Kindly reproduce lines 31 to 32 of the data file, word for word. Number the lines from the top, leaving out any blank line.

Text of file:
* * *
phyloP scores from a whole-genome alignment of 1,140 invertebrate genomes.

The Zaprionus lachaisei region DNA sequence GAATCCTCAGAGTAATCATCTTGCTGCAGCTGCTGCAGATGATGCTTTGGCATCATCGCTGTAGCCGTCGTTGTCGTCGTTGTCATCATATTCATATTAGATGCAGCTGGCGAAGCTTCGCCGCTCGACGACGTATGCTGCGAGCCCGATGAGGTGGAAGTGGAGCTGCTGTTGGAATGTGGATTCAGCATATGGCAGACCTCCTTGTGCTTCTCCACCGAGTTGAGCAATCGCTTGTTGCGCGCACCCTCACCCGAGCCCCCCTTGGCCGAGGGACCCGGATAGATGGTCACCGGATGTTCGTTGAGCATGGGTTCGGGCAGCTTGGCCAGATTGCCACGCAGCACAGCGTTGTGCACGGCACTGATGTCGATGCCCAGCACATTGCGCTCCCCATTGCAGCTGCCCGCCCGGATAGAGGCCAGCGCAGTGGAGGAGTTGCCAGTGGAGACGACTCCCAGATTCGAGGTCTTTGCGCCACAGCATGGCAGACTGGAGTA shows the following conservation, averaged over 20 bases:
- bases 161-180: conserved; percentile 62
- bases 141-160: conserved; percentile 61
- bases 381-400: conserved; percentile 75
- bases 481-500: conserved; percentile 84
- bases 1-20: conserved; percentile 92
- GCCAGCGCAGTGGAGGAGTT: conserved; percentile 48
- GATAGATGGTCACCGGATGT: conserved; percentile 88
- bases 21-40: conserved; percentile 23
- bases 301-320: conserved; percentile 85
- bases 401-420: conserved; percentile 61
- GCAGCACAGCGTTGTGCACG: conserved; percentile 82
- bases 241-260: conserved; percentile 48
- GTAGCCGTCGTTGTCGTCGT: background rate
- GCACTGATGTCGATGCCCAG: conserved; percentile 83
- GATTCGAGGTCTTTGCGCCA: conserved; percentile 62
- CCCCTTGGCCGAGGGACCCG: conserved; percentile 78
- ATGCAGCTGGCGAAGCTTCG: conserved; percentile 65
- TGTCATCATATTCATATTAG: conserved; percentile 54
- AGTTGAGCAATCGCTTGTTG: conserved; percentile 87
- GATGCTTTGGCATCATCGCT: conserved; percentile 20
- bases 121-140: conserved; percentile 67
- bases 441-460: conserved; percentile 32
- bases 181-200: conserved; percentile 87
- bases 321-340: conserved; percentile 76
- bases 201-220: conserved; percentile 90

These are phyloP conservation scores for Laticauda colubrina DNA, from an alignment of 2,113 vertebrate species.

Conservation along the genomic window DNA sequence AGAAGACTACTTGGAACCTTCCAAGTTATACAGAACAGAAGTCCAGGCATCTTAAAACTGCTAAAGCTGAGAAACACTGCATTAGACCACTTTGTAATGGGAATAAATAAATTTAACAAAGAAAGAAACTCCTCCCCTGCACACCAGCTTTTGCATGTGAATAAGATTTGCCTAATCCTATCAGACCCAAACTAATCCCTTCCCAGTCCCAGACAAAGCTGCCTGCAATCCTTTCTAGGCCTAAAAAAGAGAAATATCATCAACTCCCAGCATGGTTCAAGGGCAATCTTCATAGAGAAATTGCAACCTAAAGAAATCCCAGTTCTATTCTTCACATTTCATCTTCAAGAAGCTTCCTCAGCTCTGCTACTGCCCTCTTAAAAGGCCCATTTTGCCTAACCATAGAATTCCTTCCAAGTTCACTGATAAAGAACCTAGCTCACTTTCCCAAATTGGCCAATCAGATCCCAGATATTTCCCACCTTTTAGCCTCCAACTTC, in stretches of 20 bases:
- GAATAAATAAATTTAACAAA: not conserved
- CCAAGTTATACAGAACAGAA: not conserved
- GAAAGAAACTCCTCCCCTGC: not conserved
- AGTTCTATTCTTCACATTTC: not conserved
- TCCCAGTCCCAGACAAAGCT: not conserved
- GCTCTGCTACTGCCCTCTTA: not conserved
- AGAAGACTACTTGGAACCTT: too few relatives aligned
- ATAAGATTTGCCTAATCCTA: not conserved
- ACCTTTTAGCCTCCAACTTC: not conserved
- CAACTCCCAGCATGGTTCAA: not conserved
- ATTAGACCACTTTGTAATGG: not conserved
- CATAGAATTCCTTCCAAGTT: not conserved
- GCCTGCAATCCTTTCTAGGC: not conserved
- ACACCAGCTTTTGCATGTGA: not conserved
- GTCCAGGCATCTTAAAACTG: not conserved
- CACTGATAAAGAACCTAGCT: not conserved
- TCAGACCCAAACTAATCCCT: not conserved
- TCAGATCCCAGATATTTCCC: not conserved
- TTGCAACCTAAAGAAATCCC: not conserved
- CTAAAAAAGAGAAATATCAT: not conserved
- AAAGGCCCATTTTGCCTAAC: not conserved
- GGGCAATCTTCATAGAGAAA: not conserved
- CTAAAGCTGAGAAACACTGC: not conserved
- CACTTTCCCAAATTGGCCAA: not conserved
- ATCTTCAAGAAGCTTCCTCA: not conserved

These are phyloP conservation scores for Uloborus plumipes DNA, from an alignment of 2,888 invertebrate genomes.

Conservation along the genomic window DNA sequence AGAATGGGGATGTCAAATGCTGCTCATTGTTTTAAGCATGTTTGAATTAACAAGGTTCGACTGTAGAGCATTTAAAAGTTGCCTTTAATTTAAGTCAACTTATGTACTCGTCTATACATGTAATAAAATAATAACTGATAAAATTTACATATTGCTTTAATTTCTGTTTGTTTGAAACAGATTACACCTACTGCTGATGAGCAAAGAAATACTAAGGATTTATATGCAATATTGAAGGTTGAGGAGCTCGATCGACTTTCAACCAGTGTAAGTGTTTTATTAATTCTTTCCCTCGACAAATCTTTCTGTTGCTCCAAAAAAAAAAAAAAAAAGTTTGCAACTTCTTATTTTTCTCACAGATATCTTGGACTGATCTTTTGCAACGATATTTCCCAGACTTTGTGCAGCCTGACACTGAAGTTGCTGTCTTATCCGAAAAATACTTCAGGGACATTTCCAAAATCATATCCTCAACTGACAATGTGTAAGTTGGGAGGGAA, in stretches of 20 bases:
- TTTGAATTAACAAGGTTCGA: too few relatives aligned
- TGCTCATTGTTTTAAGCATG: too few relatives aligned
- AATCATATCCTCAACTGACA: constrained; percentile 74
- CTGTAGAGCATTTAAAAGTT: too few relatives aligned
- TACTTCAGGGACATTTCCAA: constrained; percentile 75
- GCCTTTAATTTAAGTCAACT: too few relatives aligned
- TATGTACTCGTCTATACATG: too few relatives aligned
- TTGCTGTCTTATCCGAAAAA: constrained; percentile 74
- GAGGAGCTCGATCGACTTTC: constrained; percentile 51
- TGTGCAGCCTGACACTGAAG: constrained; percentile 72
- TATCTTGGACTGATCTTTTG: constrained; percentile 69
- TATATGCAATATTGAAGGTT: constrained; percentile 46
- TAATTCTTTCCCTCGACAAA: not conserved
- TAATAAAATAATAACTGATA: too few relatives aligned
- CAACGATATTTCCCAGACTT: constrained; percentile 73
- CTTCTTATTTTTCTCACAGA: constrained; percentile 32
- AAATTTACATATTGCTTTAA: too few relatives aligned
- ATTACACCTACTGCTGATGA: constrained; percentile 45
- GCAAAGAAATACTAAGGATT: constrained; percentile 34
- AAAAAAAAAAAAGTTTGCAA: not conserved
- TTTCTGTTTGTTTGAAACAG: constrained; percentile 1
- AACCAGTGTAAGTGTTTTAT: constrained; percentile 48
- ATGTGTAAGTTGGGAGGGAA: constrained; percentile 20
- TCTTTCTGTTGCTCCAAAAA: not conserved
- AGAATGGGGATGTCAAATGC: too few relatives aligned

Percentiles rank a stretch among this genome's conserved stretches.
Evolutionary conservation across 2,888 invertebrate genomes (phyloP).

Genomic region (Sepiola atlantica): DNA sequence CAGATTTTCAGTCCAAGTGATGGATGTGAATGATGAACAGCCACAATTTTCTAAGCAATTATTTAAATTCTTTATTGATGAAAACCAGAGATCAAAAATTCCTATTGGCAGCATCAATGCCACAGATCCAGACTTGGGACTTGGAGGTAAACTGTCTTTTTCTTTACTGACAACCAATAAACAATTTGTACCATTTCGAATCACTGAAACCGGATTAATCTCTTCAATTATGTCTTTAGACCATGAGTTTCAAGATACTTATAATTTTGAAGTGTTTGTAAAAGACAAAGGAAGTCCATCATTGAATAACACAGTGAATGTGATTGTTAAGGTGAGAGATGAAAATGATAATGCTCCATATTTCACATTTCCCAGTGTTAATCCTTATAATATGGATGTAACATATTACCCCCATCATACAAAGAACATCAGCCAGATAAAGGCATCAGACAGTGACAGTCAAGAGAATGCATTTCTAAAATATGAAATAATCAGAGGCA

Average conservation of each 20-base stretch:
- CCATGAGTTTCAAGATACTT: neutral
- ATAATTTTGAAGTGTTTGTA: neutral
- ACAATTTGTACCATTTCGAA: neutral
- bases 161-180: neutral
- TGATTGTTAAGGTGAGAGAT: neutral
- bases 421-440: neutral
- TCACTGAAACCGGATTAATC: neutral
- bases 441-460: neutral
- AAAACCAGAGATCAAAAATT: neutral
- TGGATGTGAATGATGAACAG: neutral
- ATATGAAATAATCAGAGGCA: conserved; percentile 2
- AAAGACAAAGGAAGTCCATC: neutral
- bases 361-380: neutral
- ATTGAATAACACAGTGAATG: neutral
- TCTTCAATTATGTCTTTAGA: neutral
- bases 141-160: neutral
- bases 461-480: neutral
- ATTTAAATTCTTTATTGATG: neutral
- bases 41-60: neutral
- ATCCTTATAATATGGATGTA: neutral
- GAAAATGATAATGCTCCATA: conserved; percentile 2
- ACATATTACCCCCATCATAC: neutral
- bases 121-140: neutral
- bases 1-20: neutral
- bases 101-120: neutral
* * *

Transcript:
- CCAAGTTATACAGAACAGAA: not conserved
- GAAAGAAACTCCTCCCCTGC: not conserved